In the Indian ways of life, one remarkable feature was the way the average Indian was expected to face trials and tribulations of life with equanimity and peace of mind. Unfortunately, we have become quite materialistic in our life styles here over the past few generations and so this ideal of a life of inner peace despite adverse conditions is also rare to find except in those who follow some kind of a spiritual life which will include regular meditation and study of the scriptures.

I flatter myself that I lead a spiritual life and by and large, live a life of inner peace and joy. I have not however  yet reached the stage that the Dalai Lama has reached. Ido slip every now and then and get agitated. I am however making steady progress and hopefully will reach that stage before I call it a day.

I have suggested the topic for this week’s LBC Friday post. You can see what the other writers of the LBC have to say in their respective blogs.  Maria, Pravin and Shackman.

Memory Trigger. 5 – TM, The Beginning.

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In my post Religion Vs Spirituality you will find a new commentator Sultan.  Please do read his comments.

Sultan is among my close friends. His family including his in laws and mine were very closely linked when we lived in Bombay at the same time. After that, both of us have lived in different places and he has retired to Mumbai as it is now known and I to Pune. His family home in Patna was my home whenever I went there and even during Ramzan, his mother who kept roza would cook meals for me so that I did not have to fast with them. I am family for them as are Sultan, his lovely wife Farida and daughter Shehla are to me.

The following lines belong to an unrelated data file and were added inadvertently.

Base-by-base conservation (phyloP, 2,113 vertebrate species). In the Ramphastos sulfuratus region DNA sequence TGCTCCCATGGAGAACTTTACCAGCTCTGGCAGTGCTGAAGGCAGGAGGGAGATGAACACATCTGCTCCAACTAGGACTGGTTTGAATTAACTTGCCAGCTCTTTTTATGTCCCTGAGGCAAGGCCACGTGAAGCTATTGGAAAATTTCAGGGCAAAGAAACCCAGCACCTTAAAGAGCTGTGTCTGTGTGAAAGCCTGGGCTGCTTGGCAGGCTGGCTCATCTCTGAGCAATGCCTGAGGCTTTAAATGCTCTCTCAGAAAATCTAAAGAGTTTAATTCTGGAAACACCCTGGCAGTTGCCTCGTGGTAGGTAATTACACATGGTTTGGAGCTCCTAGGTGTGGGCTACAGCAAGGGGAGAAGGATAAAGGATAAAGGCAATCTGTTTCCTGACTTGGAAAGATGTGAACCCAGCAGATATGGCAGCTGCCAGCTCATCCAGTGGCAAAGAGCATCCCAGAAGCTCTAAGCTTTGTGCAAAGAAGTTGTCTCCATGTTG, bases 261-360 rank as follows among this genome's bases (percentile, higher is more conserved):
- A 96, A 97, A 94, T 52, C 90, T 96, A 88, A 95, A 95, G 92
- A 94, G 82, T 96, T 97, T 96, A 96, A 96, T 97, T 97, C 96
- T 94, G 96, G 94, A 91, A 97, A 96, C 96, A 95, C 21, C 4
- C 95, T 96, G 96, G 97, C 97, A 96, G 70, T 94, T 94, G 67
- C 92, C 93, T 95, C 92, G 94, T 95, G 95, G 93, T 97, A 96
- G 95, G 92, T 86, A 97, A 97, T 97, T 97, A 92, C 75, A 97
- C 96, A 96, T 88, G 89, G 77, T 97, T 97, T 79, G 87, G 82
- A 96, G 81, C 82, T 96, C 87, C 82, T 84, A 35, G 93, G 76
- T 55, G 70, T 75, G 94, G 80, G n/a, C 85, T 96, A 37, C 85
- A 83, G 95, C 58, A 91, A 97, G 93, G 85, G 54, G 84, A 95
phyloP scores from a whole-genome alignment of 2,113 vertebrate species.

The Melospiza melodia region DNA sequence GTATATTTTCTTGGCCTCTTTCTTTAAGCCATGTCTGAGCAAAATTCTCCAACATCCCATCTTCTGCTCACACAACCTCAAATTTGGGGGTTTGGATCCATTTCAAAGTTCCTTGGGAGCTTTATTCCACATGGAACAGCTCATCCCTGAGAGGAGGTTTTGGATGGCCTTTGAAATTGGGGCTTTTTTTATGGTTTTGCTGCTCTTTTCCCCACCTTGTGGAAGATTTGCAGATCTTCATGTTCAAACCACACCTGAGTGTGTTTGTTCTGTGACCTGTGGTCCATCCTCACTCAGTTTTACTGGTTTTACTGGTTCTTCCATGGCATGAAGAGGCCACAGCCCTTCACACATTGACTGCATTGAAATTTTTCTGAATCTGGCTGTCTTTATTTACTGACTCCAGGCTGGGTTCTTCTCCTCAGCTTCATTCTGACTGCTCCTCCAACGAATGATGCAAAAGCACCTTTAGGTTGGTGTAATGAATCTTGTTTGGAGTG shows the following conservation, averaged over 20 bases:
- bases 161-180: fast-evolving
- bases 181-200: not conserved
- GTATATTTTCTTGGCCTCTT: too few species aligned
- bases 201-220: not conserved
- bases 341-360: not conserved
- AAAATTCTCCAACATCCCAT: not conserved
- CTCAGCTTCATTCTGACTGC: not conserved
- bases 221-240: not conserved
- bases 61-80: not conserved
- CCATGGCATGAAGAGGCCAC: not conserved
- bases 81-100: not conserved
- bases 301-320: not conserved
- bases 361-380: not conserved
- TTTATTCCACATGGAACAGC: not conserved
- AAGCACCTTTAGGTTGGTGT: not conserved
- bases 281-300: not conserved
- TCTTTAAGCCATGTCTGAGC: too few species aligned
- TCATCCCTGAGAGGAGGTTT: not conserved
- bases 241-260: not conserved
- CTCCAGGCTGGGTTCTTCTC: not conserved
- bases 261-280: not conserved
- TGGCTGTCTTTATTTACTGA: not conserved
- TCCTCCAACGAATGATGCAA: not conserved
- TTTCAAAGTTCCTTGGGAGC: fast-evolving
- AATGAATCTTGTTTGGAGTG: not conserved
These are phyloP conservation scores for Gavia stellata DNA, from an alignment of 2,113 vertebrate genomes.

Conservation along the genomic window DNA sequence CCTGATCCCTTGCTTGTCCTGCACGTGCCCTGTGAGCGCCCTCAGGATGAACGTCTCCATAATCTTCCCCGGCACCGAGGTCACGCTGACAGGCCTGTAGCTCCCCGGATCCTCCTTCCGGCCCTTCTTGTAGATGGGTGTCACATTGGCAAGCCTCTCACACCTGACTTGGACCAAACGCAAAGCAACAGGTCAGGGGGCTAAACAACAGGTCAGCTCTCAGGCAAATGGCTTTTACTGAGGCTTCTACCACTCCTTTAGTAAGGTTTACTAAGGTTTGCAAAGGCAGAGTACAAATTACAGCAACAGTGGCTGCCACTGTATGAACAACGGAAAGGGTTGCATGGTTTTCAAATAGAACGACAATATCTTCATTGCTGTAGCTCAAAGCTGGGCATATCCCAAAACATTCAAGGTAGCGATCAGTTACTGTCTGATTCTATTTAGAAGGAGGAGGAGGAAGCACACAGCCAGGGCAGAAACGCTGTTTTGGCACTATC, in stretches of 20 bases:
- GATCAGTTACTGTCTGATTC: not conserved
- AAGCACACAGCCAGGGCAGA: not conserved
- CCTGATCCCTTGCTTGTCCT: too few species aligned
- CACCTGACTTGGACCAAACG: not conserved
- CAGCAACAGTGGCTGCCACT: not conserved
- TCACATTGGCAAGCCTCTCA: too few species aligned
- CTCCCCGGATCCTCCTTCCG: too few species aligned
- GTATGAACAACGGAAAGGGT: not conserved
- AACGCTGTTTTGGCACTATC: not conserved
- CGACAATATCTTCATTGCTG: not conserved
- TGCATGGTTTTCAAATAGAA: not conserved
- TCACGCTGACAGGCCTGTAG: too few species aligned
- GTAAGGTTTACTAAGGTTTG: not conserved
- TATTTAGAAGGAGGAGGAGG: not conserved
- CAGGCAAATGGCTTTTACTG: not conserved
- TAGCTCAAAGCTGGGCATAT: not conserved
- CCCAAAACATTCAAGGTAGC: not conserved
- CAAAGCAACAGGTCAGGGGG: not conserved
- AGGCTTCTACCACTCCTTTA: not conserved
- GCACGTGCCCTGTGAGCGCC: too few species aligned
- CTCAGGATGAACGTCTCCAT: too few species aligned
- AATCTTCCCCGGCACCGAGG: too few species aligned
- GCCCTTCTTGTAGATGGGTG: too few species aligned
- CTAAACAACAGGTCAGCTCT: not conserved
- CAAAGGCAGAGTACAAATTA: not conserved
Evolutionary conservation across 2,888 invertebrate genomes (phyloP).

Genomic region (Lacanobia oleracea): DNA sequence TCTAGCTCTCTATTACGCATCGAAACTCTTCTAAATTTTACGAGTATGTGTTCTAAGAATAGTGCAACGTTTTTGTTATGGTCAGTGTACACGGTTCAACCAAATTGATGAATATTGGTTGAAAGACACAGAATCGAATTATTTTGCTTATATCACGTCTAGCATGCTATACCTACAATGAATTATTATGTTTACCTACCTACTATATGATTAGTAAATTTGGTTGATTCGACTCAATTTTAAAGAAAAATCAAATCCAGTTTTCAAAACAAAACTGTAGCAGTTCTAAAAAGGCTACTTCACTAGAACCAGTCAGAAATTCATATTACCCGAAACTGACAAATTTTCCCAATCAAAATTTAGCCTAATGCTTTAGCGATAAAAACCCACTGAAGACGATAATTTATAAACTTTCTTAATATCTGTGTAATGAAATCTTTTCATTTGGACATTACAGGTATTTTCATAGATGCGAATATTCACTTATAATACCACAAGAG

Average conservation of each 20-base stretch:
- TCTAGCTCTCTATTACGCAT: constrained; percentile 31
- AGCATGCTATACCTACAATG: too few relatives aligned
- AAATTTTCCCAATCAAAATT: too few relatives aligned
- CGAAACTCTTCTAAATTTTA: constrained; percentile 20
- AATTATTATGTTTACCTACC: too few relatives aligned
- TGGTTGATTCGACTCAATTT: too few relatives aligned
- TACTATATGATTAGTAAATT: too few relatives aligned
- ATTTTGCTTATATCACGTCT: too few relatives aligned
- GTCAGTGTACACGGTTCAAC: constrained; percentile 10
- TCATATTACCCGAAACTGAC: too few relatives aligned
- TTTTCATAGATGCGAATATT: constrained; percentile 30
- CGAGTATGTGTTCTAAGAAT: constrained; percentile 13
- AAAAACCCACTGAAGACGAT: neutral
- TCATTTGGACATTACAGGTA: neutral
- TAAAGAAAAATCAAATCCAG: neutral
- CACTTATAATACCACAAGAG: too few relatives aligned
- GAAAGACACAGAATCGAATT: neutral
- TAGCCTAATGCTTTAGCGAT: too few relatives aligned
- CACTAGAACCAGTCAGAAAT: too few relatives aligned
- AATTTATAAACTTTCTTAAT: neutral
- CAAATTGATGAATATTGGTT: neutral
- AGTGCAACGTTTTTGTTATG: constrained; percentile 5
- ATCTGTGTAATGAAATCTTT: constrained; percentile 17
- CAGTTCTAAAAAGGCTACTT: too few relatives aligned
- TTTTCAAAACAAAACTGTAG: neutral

Sultan has been an enigmatic atheist all his life. Enigmatic, because he is also an Al Haj. Al Haj is one who has performed the Haj more than once in his lifetime.  Sultan has done it so many times that he has forgotten how many. He has also performed the Umrah any number of times. Being an atheist and all this? The mystery is in his Indianness. He lived in the Kingdom of Saudi Arabia for decades before he returned to retire to India and all his family members and Muslim friends wanting to perform either Haj or Umrah would depend on his hospitality and escorting to do those. A remarkable fellow really, with so much patience and affection.

This atheist friend was a Consultant teaching Indian companies productivity in the seventies before he took off to the KSA. It was a time when I was burning the candle at both ends in Bombay and Sultan suggested that I try Transcendental Meditation to get my act together. He had attended some lectures given by a TM Instructor during the process of his consultancy work and felt that I would benefit. Off I went to learn and that was the beginning of my spiritual path. That nudge from this atheist friend took a trajectory of its own and while he continues to be an atheist, I have changed. It has had no effect on our friendship though.

His comments on my blog post for the first time ever, took me down memory lane to his family, Patna, and also my tryst with meditation and all that involved. And most importantly, the nostalgia took me to how Sultan and I met. That is another story waiting to be told at a different time.